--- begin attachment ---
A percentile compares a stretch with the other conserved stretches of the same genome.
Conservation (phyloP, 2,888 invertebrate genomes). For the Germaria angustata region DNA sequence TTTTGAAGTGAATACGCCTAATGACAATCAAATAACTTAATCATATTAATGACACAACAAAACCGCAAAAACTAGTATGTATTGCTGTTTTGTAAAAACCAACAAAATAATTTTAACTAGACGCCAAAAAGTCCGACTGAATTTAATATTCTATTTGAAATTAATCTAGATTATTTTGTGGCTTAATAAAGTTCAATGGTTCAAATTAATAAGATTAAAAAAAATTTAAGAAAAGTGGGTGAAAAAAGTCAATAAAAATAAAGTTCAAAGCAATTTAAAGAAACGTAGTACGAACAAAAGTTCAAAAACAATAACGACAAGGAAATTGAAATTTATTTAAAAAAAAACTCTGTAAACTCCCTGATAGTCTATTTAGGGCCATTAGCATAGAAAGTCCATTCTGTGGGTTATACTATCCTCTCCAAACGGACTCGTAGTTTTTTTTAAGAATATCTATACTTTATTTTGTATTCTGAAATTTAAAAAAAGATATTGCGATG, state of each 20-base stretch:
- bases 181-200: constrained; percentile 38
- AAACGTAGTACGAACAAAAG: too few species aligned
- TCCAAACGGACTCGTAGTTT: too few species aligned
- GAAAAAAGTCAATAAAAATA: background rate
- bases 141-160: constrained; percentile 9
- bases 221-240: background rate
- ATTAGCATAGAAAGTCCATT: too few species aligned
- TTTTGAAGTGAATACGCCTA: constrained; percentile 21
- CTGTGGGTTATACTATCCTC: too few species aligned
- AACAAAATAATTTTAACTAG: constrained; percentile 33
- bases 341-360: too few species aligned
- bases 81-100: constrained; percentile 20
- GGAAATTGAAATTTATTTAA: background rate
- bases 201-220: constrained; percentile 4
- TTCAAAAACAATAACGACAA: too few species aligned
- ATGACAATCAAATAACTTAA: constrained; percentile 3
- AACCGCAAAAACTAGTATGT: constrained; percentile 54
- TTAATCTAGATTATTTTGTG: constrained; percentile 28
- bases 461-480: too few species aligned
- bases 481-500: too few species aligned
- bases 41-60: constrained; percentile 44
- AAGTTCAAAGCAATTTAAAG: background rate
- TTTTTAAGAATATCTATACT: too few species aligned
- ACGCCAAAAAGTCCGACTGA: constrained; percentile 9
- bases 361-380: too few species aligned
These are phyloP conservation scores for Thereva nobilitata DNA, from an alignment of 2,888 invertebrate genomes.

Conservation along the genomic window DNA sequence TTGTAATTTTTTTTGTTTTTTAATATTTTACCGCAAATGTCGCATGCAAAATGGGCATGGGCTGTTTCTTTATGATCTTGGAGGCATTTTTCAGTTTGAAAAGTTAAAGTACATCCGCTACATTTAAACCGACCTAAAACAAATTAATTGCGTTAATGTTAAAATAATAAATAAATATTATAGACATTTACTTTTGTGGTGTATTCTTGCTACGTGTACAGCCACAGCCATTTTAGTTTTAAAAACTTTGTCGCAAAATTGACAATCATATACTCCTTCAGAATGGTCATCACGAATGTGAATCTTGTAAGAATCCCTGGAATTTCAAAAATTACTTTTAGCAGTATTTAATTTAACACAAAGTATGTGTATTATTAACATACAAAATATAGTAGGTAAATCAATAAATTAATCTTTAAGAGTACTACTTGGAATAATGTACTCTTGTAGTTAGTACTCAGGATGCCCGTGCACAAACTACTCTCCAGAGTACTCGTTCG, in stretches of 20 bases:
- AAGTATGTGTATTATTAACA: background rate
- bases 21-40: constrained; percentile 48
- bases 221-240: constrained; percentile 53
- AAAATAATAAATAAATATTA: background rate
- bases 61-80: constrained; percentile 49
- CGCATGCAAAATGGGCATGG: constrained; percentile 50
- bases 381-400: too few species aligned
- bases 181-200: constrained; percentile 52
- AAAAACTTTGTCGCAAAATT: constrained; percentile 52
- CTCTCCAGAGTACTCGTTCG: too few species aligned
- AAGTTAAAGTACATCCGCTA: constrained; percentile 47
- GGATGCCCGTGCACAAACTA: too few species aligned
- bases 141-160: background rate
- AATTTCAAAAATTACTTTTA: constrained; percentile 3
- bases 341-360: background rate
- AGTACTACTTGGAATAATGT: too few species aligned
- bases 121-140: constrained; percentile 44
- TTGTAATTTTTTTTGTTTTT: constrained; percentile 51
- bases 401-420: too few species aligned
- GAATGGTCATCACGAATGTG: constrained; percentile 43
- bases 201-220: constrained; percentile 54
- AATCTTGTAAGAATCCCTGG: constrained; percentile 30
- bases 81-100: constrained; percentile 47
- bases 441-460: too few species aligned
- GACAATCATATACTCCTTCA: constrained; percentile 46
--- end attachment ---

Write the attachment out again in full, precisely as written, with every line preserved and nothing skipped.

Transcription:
A percentile compares a stretch with the other conserved stretches of the same genome.
Conservation (phyloP, 2,888 invertebrate genomes). For the Germaria angustata region DNA sequence TTTTGAAGTGAATACGCCTAATGACAATCAAATAACTTAATCATATTAATGACACAACAAAACCGCAAAAACTAGTATGTATTGCTGTTTTGTAAAAACCAACAAAATAATTTTAACTAGACGCCAAAAAGTCCGACTGAATTTAATATTCTATTTGAAATTAATCTAGATTATTTTGTGGCTTAATAAAGTTCAATGGTTCAAATTAATAAGATTAAAAAAAATTTAAGAAAAGTGGGTGAAAAAAGTCAATAAAAATAAAGTTCAAAGCAATTTAAAGAAACGTAGTACGAACAAAAGTTCAAAAACAATAACGACAAGGAAATTGAAATTTATTTAAAAAAAAACTCTGTAAACTCCCTGATAGTCTATTTAGGGCCATTAGCATAGAAAGTCCATTCTGTGGGTTATACTATCCTCTCCAAACGGACTCGTAGTTTTTTTTAAGAATATCTATACTTTATTTTGTATTCTGAAATTTAAAAAAAGATATTGCGATG, state of each 20-base stretch:
- bases 181-200: constrained; percentile 38
- AAACGTAGTACGAACAAAAG: too few species aligned
- TCCAAACGGACTCGTAGTTT: too few species aligned
- GAAAAAAGTCAATAAAAATA: background rate
- bases 141-160: constrained; percentile 9
- bases 221-240: background rate
- ATTAGCATAGAAAGTCCATT: too few species aligned
- TTTTGAAGTGAATACGCCTA: constrained; percentile 21
- CTGTGGGTTATACTATCCTC: too few species aligned
- AACAAAATAATTTTAACTAG: constrained; percentile 33
- bases 341-360: too few species aligned
- bases 81-100: constrained; percentile 20
- GGAAATTGAAATTTATTTAA: background rate
- bases 201-220: constrained; percentile 4
- TTCAAAAACAATAACGACAA: too few species aligned
- ATGACAATCAAATAACTTAA: constrained; percentile 3
- AACCGCAAAAACTAGTATGT: constrained; percentile 54
- TTAATCTAGATTATTTTGTG: constrained; percentile 28
- bases 461-480: too few species aligned
- bases 481-500: too few species aligned
- bases 41-60: constrained; percentile 44
- AAGTTCAAAGCAATTTAAAG: background rate
- TTTTTAAGAATATCTATACT: too few species aligned
- ACGCCAAAAAGTCCGACTGA: constrained; percentile 9
- bases 361-380: too few species aligned
These are phyloP conservation scores for Thereva nobilitata DNA, from an alignment of 2,888 invertebrate genomes.

Conservation along the genomic window DNA sequence TTGTAATTTTTTTTGTTTTTTAATATTTTACCGCAAATGTCGCATGCAAAATGGGCATGGGCTGTTTCTTTATGATCTTGGAGGCATTTTTCAGTTTGAAAAGTTAAAGTACATCCGCTACATTTAAACCGACCTAAAACAAATTAATTGCGTTAATGTTAAAATAATAAATAAATATTATAGACATTTACTTTTGTGGTGTATTCTTGCTACGTGTACAGCCACAGCCATTTTAGTTTTAAAAACTTTGTCGCAAAATTGACAATCATATACTCCTTCAGAATGGTCATCACGAATGTGAATCTTGTAAGAATCCCTGGAATTTCAAAAATTACTTTTAGCAGTATTTAATTTAACACAAAGTATGTGTATTATTAACATACAAAATATAGTAGGTAAATCAATAAATTAATCTTTAAGAGTACTACTTGGAATAATGTACTCTTGTAGTTAGTACTCAGGATGCCCGTGCACAAACTACTCTCCAGAGTACTCGTTCG, in stretches of 20 bases:
- AAGTATGTGTATTATTAACA: background rate
- bases 21-40: constrained; percentile 48
- bases 221-240: constrained; percentile 53
- AAAATAATAAATAAATATTA: background rate
- bases 61-80: constrained; percentile 49
- CGCATGCAAAATGGGCATGG: constrained; percentile 50
- bases 381-400: too few species aligned
- bases 181-200: constrained; percentile 52
- AAAAACTTTGTCGCAAAATT: constrained; percentile 52
- CTCTCCAGAGTACTCGTTCG: too few species aligned
- AAGTTAAAGTACATCCGCTA: constrained; percentile 47
- GGATGCCCGTGCACAAACTA: too few species aligned
- bases 141-160: background rate
- AATTTCAAAAATTACTTTTA: constrained; percentile 3
- bases 341-360: background rate
- AGTACTACTTGGAATAATGT: too few species aligned
- bases 121-140: constrained; percentile 44
- TTGTAATTTTTTTTGTTTTT: constrained; percentile 51
- bases 401-420: too few species aligned
- GAATGGTCATCACGAATGTG: constrained; percentile 43
- bases 201-220: constrained; percentile 54
- AATCTTGTAAGAATCCCTGG: constrained; percentile 30
- bases 81-100: constrained; percentile 47
- bases 441-460: too few species aligned
- GACAATCATATACTCCTTCA: constrained; percentile 46